“We know that 1 in 5 women will have a stroke in their lifetime, and that stroke kills more women than it does men,” said Dr. Ameya Kulkarni, American Heart Association subject matter expert and interventional cardiologist at Kaiser Permanente. “Women have carried so much burden over the past year and, it has impacted their health. As we return to some form of normal life, we want women to take time to not only know their risk for high blood pressure and stroke, but to feel empowered to put their health first.”
Ruth Williams-Brinkley, regional president of Kaiser Permanente, chairs the Greater Washington Region’s Go Red for Women campaign – highlighting the shared of goal of Kaiser Permanente and the American Heart Association to help everyone in the communities they serve to live more active, heart-healthy lifestyles
High blood pressure is a leading cause of stroke, and while it is not directly linked to gender, women have unique health considerations that may put them at a higher risk of developing high blood pressure such as a history of birth control use, pregnancy or menopause.
Doctors and researchers have found a link between birth control pills and an increase in blood pressure among some women. They say that it is more likely to occur in women who are already overweight, have kidney disease or have a family history of high blood pressure. A combination of birth control pills and smoking can be very dangerous to women and is not recommended.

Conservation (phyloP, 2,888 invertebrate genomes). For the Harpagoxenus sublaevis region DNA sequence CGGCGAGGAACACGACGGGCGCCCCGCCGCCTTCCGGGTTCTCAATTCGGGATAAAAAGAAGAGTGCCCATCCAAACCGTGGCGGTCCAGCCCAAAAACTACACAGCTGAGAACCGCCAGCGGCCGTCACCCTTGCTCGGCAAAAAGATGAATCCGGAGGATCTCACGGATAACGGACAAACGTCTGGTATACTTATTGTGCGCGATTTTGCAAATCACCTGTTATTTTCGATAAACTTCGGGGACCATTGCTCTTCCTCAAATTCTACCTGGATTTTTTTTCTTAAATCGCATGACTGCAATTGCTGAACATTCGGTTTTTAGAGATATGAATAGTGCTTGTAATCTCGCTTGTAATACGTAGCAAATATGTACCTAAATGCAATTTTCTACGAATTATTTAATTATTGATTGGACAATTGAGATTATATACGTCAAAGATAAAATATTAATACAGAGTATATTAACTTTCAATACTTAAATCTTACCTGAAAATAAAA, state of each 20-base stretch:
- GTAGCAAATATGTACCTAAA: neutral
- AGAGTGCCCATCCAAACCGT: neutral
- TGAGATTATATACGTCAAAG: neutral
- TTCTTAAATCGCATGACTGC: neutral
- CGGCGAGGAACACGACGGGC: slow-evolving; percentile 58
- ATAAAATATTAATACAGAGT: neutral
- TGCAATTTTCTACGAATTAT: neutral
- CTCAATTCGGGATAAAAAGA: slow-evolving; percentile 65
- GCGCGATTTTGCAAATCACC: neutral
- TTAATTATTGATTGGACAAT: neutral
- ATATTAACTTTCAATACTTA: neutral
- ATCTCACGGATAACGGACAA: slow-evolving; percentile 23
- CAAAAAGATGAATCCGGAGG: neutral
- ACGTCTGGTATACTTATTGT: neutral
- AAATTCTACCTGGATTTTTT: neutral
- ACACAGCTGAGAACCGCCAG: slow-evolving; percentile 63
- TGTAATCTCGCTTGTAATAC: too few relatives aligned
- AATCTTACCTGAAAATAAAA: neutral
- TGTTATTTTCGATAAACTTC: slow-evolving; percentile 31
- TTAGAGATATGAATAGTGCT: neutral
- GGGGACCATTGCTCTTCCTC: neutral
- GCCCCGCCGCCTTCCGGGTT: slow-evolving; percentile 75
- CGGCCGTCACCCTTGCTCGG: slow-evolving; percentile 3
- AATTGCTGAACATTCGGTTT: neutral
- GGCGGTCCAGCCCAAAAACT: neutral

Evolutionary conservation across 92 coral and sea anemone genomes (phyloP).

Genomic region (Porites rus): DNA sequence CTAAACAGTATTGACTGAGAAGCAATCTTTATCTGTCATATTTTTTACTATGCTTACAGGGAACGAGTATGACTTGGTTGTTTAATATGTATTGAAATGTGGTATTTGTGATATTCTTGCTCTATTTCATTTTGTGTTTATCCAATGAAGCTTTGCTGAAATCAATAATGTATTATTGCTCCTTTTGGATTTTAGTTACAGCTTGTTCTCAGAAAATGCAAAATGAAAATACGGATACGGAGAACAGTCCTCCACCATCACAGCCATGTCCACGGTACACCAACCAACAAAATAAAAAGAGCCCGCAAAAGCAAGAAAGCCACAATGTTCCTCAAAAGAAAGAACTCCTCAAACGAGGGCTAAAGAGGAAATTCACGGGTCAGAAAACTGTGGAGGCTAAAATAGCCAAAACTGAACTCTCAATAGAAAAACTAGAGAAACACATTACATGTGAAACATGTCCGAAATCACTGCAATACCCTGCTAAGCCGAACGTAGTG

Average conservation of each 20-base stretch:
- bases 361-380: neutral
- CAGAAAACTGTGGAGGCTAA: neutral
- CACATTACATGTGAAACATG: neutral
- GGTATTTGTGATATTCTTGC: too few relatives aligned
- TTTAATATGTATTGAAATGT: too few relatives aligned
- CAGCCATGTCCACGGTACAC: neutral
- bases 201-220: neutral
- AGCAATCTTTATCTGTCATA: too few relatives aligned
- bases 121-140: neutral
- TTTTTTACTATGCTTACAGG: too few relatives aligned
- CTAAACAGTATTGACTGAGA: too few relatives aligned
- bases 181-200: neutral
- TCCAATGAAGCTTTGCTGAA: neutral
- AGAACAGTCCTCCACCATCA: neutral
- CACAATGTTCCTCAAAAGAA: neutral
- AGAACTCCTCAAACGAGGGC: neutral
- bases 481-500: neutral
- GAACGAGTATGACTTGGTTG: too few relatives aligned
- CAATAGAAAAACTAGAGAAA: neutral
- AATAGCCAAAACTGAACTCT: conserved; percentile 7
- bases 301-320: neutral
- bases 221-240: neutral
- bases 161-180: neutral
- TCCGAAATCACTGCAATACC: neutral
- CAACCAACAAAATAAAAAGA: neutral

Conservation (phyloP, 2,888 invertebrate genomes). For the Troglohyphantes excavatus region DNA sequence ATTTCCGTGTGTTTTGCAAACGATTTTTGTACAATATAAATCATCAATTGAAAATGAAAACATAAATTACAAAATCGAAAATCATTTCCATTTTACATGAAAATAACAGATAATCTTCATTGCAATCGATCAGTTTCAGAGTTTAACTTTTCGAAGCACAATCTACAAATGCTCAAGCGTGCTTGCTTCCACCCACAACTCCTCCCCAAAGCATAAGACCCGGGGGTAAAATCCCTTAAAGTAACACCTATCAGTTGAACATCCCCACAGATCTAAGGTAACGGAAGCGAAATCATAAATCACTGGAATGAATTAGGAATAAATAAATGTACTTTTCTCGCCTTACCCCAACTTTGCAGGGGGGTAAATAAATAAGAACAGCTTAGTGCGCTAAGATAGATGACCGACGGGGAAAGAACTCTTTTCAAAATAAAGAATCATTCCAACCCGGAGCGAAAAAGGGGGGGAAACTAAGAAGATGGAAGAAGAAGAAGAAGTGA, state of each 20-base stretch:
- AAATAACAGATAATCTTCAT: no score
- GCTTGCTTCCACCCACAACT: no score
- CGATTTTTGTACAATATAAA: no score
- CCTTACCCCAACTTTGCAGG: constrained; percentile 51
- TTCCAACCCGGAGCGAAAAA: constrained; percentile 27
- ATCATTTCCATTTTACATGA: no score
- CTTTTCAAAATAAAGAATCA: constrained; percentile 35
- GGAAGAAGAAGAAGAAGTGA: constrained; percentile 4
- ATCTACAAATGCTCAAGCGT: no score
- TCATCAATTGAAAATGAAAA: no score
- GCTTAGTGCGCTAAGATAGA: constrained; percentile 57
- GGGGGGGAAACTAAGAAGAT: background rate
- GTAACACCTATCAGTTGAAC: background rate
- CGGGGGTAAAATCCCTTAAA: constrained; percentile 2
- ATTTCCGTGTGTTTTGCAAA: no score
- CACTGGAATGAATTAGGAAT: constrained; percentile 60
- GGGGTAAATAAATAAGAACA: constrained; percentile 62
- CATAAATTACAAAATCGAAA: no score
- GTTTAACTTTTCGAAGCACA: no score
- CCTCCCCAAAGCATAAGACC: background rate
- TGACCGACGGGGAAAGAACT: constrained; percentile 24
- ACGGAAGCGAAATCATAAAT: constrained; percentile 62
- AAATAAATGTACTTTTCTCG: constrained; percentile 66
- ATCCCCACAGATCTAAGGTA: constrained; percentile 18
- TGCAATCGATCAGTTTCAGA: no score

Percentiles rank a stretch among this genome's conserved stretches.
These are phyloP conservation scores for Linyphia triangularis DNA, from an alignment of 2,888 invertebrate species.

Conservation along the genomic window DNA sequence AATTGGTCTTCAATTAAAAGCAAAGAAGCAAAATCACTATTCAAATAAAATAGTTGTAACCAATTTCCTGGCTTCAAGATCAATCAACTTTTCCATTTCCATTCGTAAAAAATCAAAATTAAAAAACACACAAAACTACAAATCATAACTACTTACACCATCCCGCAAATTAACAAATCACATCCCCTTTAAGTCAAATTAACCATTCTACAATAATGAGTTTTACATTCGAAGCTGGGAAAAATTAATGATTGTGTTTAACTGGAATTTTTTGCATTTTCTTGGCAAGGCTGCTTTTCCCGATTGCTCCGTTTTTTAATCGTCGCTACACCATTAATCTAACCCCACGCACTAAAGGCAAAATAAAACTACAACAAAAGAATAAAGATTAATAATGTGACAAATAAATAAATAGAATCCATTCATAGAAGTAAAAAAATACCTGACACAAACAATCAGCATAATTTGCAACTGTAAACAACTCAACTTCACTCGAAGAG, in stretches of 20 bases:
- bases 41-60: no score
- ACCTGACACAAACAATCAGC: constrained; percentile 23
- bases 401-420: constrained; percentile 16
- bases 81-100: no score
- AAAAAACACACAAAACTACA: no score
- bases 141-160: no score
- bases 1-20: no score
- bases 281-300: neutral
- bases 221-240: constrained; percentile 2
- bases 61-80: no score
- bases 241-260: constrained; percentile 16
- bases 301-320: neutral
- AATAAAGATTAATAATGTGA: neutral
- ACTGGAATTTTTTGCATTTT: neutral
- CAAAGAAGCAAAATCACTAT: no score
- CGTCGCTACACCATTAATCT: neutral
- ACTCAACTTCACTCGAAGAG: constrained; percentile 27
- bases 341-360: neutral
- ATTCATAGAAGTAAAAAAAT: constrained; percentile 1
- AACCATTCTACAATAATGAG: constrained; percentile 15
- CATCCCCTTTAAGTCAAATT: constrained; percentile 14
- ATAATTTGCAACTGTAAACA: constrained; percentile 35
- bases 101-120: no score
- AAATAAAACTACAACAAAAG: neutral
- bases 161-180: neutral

A woman’s health during pregnancy can be a preview of her health in the future. Women who had high blood pressure during pregnancy are at an increased risk for developing high blood pressure and having a stroke later in life.
The physical changes associated with menopause also increase a woman’s risk of developing high blood pressure.
Of note, women of Black and Hispanic ethnicity may develophigh blood pressure at a younger age and have a higher averageblood pressure than other racial groups, according to the Centers for Disease Control and Prevention.
Fortunately, 80% of strokes may be prevented and lowering high blood pressures reduces stroke risk. Women can measure their blood pressure at home regularly and let their doctors know if it’s normally above 120/80.
In addition, lifestyle adjustments such as getting enough exercise,eating healthfully, maintaining a healthy weight, and not smoking can go a long way to reduce women’s disease risk fromhigh blood pressure.
To continue to call attention to issues around women’s cardiovascular health the American Heart Association Greater Washington Region is calling on all women to rally around the Go Red For Women movement designed to increase women’s heart health awareness and serve as a catalyst for change to improve the lives of women globally.
Go Red for Women is a year-round platform created to address the disparity between genders with regards to awareness, treatment and prevention of heart disease. The movement has grown into one of the most iconic and revolutionary campaigns in the world of health.
On June 17, join us for a free digital celebration and hear from special guests that will inspire the greater Washington region to come together as a relentless force for a world of longer, healthier lives.
“Kaiser Permanente is honored to support the inaugural Go Red for Women campaign in the Greater Washington Region, as this mission is an extension of the important work being done at Kaiser Permanente to eliminate health disparities and improve health for everyone in our community,” said Dr. Kulkarni.
The Go Red for Women movement is nationally sponsored by CVS Health and locally sponsored by Kaiser Permanente, Sheehy Auto Stores and Laird Lott and Linda Gooden.
To register for the Go Red for Women digital celebration and for more information and tips about women’s health and stroke prevention at all stages of life, visit DCGoRed.Heart.org.